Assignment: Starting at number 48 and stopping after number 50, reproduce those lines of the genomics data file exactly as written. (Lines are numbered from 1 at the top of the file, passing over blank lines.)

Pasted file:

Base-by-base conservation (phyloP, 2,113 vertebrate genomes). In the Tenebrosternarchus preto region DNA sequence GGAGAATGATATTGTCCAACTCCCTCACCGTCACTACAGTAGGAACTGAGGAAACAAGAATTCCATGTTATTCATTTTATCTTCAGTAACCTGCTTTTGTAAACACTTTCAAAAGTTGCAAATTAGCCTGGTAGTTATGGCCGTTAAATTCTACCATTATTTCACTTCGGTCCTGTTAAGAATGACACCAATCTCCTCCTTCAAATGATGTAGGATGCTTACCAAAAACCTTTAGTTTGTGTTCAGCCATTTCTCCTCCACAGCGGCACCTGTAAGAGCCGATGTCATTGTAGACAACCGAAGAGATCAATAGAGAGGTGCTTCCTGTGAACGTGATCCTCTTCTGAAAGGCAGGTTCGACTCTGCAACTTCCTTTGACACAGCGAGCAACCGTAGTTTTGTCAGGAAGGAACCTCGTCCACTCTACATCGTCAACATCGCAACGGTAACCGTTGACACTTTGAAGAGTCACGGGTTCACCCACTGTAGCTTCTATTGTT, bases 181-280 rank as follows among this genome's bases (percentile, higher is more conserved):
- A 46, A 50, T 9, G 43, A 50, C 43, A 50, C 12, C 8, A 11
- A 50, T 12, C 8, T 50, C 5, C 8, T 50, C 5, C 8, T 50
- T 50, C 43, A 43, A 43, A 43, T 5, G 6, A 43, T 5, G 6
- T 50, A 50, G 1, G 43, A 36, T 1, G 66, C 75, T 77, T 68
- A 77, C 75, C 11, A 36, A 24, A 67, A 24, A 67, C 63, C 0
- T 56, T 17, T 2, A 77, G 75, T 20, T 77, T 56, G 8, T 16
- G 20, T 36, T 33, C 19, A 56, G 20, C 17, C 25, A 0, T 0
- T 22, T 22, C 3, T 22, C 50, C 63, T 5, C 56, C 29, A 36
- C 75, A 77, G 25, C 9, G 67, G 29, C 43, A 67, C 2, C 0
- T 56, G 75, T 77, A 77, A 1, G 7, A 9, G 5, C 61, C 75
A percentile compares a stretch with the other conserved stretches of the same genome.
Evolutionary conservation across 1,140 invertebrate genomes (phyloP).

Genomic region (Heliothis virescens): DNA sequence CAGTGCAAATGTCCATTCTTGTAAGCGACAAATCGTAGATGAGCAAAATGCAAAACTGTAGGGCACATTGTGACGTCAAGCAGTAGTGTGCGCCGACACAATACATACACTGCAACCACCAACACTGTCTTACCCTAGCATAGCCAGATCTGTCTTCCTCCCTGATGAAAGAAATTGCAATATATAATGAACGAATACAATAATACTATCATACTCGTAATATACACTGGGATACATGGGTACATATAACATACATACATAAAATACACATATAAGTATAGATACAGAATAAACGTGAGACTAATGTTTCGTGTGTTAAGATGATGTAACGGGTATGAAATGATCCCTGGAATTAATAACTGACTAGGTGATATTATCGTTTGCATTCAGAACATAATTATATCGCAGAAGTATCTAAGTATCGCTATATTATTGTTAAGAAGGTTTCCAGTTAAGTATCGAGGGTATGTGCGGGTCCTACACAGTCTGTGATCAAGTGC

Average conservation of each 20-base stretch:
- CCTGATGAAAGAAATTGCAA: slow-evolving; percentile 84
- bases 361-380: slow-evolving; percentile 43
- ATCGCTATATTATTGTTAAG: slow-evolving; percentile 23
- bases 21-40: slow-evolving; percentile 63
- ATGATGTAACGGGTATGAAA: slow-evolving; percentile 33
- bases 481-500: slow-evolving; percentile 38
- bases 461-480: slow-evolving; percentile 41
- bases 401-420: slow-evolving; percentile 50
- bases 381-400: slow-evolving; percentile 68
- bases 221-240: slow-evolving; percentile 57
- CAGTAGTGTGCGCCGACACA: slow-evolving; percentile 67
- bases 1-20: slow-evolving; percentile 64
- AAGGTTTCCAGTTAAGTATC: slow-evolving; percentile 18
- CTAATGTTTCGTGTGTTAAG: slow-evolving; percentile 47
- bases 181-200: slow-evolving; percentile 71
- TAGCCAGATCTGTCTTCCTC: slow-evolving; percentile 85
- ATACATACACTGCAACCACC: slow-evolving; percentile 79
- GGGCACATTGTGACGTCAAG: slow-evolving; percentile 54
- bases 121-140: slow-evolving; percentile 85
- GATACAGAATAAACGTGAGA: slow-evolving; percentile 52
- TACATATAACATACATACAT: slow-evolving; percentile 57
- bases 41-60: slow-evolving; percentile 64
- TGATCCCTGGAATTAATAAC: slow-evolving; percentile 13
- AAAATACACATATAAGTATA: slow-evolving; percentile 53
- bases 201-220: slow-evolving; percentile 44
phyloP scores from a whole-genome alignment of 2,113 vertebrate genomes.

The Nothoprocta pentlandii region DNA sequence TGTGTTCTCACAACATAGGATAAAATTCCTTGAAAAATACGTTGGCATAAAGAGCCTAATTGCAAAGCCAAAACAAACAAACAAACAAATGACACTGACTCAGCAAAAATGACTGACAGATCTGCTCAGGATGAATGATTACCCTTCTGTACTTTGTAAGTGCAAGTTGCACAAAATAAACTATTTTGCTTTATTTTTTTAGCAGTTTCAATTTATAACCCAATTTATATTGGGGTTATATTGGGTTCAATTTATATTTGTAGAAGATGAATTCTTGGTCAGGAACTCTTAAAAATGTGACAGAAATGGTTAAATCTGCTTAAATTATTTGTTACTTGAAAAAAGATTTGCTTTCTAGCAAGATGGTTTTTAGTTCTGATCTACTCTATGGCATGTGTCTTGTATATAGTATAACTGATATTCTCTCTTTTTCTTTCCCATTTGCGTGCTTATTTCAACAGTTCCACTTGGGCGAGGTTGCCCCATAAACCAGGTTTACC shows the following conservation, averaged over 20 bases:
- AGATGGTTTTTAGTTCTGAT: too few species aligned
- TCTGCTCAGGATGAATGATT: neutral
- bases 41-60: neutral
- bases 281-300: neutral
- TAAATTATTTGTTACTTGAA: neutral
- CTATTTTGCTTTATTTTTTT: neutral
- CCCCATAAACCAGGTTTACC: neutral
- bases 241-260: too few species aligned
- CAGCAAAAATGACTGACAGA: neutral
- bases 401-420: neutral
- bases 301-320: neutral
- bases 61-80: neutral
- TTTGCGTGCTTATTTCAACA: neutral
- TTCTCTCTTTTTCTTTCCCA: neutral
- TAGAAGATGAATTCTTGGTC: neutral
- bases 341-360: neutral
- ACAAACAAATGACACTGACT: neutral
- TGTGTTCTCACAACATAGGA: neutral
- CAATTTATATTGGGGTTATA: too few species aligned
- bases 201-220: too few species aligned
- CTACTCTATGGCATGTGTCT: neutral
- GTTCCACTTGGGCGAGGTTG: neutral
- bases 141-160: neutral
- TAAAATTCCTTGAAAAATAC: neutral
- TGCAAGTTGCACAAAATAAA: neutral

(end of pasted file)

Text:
- CTATTTTGCTTTATTTTTTT: neutral
- CCCCATAAACCAGGTTTACC: neutral
- bases 241-260: too few species aligned